Hashish became somewhat infamous very early in the west, as Crusaders encountered brutal Muslim warriors, who became known as Hashshasins, based on the legend that they ate Hashish to increase their courage and ferociousness in battle. However, whether or not these warriors used hashish at all is disputable in and of itself, and any experienced cannabis user knows it could not have been used as a stimulant before battle. These stories say less about actual cannabis use in the Muslim world and more about how the foundation for a strong anti-cannabis bias in the West was formed – once again associated with an enemy considered alien and foreign to Europe, which was a cultural backwater at this point in history. The word ‘assassin’ is said to be derived from these ‘hash eaters’, leading many Europeans to associate cannabis with a vicious enemy.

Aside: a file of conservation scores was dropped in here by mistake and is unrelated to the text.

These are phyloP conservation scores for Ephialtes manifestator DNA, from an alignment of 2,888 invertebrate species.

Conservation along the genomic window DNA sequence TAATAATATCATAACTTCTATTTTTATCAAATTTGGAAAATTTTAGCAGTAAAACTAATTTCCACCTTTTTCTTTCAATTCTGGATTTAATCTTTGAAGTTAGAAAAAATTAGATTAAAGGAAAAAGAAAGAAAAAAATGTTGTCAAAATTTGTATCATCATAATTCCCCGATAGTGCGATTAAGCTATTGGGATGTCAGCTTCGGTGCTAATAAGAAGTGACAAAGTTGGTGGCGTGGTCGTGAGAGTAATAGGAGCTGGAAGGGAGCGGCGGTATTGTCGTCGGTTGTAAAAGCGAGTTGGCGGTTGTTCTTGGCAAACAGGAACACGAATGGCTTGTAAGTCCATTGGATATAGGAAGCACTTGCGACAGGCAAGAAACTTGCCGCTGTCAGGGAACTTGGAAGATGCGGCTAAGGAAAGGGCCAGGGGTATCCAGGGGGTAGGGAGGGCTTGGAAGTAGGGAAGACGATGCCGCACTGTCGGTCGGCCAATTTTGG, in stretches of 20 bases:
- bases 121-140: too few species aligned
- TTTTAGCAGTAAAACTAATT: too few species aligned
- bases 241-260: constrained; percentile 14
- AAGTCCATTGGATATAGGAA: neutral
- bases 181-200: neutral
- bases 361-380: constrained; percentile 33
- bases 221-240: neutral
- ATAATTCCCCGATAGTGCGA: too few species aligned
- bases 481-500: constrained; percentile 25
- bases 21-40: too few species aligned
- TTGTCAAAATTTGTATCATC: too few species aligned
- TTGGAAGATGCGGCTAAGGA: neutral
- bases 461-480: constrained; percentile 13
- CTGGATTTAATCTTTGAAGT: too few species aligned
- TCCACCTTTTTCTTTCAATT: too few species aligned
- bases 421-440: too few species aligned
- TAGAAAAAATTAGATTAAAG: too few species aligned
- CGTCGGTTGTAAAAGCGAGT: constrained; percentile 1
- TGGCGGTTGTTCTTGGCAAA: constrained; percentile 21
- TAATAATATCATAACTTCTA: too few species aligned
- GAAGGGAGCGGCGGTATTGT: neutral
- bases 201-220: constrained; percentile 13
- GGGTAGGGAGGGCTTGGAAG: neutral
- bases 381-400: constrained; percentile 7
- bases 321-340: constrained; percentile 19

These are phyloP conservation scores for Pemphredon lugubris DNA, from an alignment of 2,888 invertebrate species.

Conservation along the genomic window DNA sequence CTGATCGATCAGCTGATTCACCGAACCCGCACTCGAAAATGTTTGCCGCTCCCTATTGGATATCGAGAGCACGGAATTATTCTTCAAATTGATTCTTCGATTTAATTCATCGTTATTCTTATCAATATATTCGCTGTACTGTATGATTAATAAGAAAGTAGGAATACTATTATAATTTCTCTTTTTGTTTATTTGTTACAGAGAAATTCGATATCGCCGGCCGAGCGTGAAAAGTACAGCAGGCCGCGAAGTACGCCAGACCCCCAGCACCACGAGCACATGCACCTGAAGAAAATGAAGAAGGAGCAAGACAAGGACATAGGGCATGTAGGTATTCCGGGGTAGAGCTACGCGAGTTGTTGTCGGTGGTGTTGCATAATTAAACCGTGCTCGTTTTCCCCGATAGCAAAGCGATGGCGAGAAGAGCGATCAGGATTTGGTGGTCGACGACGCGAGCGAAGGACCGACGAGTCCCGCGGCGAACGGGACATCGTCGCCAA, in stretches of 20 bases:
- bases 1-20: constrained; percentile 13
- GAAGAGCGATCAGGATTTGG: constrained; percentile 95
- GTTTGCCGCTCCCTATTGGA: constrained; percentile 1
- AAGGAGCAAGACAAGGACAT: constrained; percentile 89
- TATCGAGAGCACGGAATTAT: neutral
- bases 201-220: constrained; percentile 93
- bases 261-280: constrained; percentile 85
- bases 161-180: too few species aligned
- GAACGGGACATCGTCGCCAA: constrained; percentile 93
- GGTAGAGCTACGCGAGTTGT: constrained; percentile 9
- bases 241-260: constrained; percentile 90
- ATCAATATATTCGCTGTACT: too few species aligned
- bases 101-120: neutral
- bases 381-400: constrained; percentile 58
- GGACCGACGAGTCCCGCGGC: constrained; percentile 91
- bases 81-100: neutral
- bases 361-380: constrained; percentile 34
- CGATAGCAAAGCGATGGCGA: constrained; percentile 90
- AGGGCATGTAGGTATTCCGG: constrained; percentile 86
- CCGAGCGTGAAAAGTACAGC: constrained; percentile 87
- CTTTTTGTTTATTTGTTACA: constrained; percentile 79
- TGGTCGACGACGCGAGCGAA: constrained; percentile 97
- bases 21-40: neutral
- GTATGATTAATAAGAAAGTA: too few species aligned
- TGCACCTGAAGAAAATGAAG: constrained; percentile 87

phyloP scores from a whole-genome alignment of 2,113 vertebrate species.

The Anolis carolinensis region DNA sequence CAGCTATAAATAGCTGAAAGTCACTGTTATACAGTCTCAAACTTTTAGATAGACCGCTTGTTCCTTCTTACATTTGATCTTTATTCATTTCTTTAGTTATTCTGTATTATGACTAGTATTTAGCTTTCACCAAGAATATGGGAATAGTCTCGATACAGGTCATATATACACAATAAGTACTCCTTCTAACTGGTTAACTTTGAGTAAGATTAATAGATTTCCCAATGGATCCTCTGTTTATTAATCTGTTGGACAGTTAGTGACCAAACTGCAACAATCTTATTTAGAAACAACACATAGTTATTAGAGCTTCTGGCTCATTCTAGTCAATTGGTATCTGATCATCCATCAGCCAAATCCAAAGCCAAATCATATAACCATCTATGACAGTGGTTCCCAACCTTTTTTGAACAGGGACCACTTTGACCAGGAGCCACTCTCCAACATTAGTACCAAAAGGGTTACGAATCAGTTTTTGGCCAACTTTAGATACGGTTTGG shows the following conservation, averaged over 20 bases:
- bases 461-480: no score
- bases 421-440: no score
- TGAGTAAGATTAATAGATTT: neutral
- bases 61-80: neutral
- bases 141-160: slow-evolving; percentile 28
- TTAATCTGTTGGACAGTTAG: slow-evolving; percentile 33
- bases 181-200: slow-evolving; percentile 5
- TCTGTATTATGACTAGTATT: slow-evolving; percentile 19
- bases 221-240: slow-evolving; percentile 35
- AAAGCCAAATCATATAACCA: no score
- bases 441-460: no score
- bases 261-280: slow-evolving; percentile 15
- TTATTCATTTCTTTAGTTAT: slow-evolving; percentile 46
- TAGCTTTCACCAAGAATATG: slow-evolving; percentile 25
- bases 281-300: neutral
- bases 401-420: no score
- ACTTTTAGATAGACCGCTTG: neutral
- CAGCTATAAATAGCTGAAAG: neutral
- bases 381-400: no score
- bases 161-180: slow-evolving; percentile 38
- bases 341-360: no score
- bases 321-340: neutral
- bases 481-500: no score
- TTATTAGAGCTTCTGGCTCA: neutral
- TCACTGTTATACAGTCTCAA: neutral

It is important to understand the role of cannabis in Middle Eastern countries if you want to understand the story of cannabis in the West. Though Europe had its own early history of cannabis use, early modern cannabis consumption in places like the Netherlands and France was a direct result of colonial contact with North Africa and the Middle East. Napoleon’s campaign in Egypt is one notable example. In many ways, Western cultures took on many of the biases of the Muslim establishment against cannabis and its users. Many of the same accusations made against mystical, lower-class Sufis, were made against hippies and other cannabis users in the twentieth century. Ideas that cannabis might be connected to violence in part stem from crusader legends about the “hash eating” assassins encountered during the crusades. The past has a direct effect on the present, so understanding the past can help unravel the thinking behind seemingly arbitrary biases. As cannabis users, we come from an ancient tradition. Unfortunately, anti-cannabis crusaders also have a centuries old tradition, and it is important for us to understand it in order to combat these ideas.